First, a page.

No. 55-5 at 14.)
B. Defendant's Response and Evidence
Defendant asserts that plaintiff has failed to demonstrate "a serious or permanent injury" resulting from the challenged incident and, on this basis alone, moves for summary judgment. (Dkt. No. 54-1 at 5-14.)
In addition to submitting plaintiff's CDCR and CFMG records, defendant has submitted the following medical evidence:
July 29, 2011 Declaration of CFMG Physician's Assistant Donald Durett, stating that he, "at no time," found that plaintiff "suffered any injury as a result of an alleged altercation between himself and any of the correctional officers at the Butte County Jail." (Dkt. No. 54-3 at 1.)
March 21, 2011 Report, and March 20, 2012 Declaration of Orthopedic Expert Dr. Joseph McCoy, opining that "there is no evidence of any specific injury to Plaintiff related to the April 2, 2008 incident." (Dkt. No. 54-6 at 2.)
May 5, 2011 Report, and March 18, 2012 Declaration of Psychiatric Expert Dr. James Margolis, opining that "[p]laintiff's mental deficiencies are unrelated to the April 2, 2008 incident," and "there is no evidence of PRSD in Plaintiff as a result of the April 2, 2008 incident." (Dkt. No. 54-5 at 2.)
Acknowledging that "[t]he facts regarding the incident are in dispute" (Dkt. No. 54-1 at 2 n.1), defendant's motion is premised only on the asserted "lack of a serious or permanent injury" to plaintiff. Noting the four elements underlying the court's assessment of an excessive force claim, White, supra, 901 F.2d at 1507, defendant asserts that "plaintiff's due process claim fails at prong 3 ['the extent of the injury inflicted']." (Dkt. No. 54-1 at 8.)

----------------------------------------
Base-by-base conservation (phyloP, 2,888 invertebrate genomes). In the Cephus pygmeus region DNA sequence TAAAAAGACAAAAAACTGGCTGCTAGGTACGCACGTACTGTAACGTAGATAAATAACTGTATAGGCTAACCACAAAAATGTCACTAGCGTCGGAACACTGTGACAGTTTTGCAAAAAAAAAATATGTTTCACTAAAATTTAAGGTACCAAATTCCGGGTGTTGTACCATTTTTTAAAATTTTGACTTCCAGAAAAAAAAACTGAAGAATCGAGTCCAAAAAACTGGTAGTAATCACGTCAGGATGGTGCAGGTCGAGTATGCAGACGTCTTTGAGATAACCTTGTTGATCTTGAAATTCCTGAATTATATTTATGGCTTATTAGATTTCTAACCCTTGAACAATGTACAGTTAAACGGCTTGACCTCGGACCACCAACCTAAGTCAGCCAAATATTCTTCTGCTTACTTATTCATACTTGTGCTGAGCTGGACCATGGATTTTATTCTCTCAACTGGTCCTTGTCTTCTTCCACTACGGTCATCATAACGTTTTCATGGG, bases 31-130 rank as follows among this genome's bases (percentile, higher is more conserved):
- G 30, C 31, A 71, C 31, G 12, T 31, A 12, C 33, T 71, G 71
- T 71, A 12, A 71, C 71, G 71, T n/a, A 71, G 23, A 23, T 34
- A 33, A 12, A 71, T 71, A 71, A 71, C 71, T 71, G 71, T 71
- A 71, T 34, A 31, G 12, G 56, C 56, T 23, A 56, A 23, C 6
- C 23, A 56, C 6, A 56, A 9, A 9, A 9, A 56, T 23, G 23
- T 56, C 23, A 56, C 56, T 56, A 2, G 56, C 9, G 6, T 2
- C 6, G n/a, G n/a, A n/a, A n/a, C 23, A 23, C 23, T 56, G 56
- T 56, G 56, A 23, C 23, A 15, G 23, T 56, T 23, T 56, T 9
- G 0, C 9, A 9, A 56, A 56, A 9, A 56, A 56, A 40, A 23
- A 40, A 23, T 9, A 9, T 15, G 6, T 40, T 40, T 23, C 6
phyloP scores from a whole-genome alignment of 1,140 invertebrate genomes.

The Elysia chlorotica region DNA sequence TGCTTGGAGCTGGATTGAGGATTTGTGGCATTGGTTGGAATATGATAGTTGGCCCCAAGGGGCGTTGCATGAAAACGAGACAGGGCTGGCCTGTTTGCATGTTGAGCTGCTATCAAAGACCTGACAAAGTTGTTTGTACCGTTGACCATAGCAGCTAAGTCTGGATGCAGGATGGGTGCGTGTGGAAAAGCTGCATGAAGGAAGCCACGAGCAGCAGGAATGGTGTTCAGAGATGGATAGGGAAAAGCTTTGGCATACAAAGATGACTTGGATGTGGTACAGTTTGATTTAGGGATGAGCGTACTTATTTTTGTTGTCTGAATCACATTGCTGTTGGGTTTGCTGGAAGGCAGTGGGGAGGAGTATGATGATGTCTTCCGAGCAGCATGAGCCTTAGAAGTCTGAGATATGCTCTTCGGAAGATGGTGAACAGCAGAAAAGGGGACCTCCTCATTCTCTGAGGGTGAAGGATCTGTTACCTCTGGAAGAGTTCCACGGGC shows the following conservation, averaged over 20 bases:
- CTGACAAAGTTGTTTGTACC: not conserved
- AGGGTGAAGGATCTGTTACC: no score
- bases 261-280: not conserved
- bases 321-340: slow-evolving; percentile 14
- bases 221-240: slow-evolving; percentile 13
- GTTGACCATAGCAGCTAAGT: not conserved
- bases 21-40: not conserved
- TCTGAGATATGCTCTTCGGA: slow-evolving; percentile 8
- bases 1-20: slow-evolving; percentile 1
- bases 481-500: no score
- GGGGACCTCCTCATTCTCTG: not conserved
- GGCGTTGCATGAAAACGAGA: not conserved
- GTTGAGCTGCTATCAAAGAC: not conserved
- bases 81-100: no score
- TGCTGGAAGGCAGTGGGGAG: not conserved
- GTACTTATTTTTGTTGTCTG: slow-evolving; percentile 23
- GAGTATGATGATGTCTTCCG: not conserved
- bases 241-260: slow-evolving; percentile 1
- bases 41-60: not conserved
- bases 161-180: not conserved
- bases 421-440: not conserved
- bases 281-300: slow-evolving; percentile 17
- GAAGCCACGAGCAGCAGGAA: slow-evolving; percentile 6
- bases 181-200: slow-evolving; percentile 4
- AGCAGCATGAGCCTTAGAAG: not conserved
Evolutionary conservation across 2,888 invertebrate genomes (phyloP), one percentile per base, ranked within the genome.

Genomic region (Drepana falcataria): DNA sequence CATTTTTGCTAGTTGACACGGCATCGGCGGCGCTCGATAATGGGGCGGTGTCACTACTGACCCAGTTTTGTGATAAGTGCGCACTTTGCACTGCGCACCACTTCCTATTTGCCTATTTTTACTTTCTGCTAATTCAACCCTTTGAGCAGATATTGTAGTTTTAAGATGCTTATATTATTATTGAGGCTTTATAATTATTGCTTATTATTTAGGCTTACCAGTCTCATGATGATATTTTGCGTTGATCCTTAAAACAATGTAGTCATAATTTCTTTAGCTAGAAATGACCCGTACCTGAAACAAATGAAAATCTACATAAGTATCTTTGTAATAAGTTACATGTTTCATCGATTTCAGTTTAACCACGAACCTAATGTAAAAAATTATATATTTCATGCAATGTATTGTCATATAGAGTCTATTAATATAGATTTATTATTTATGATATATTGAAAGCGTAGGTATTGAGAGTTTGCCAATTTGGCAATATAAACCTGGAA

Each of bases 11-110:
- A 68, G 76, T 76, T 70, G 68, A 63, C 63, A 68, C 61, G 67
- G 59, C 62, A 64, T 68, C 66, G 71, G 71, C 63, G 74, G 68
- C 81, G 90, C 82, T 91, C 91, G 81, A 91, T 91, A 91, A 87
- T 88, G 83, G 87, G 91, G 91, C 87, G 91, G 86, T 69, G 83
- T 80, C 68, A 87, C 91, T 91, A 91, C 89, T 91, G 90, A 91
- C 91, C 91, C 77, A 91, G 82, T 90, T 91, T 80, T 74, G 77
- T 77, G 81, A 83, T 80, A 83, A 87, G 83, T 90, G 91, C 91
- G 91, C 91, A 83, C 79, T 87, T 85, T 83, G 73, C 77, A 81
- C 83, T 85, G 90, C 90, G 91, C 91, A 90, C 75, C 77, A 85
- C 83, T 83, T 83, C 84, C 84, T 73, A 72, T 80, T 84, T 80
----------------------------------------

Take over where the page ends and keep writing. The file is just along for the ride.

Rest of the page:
This narrow approach to an excessive force claim has been rejected by the United States Supreme Court. This court quotes at length the pertinent holding of the Court in Wilkins v. Gaddy, 559 U.S. 34, 130 S. Ct. 1175, 1178-79 (2010): [In Hudson v. McMillian, supra, 503 U.S. 1], this Court rejected the notion that "significant injury" is a threshold requirement for stating an excessive force claim. The "core judicial inquiry," we held, was not whether a certain quantum of injury was sustained, but rather "whether force was applied in a good-faith effort to maintain or restore discipline, or maliciously and sadistically to cause harm." 503 U.S. at 7; see also Whitley v. Albers, 475 U.S. 312, 319-321 (1986). "When prison officials maliciously and sadistically use force to cause harm," the Court recognized, "contemporary standards of decency always are violated . . . whether or not significant injury is evident. Otherwise, the Eighth Amendment would permit any physical punishment, no matter how diabolic or inhuman, inflicting less than some arbitrary quantity of injury." Hudson, 503 U.S. at 9; see also id. at 13-14 (Blackmun, J., concurring in judgment) ("The Court today appropriately puts to rest a seriously misguided view that pain inflicted by an excessive use of force is actionable under the Eighth Amendment only when coupled with 'significant injury,' e.g., injury that requires medical attention or leaves permanent marks").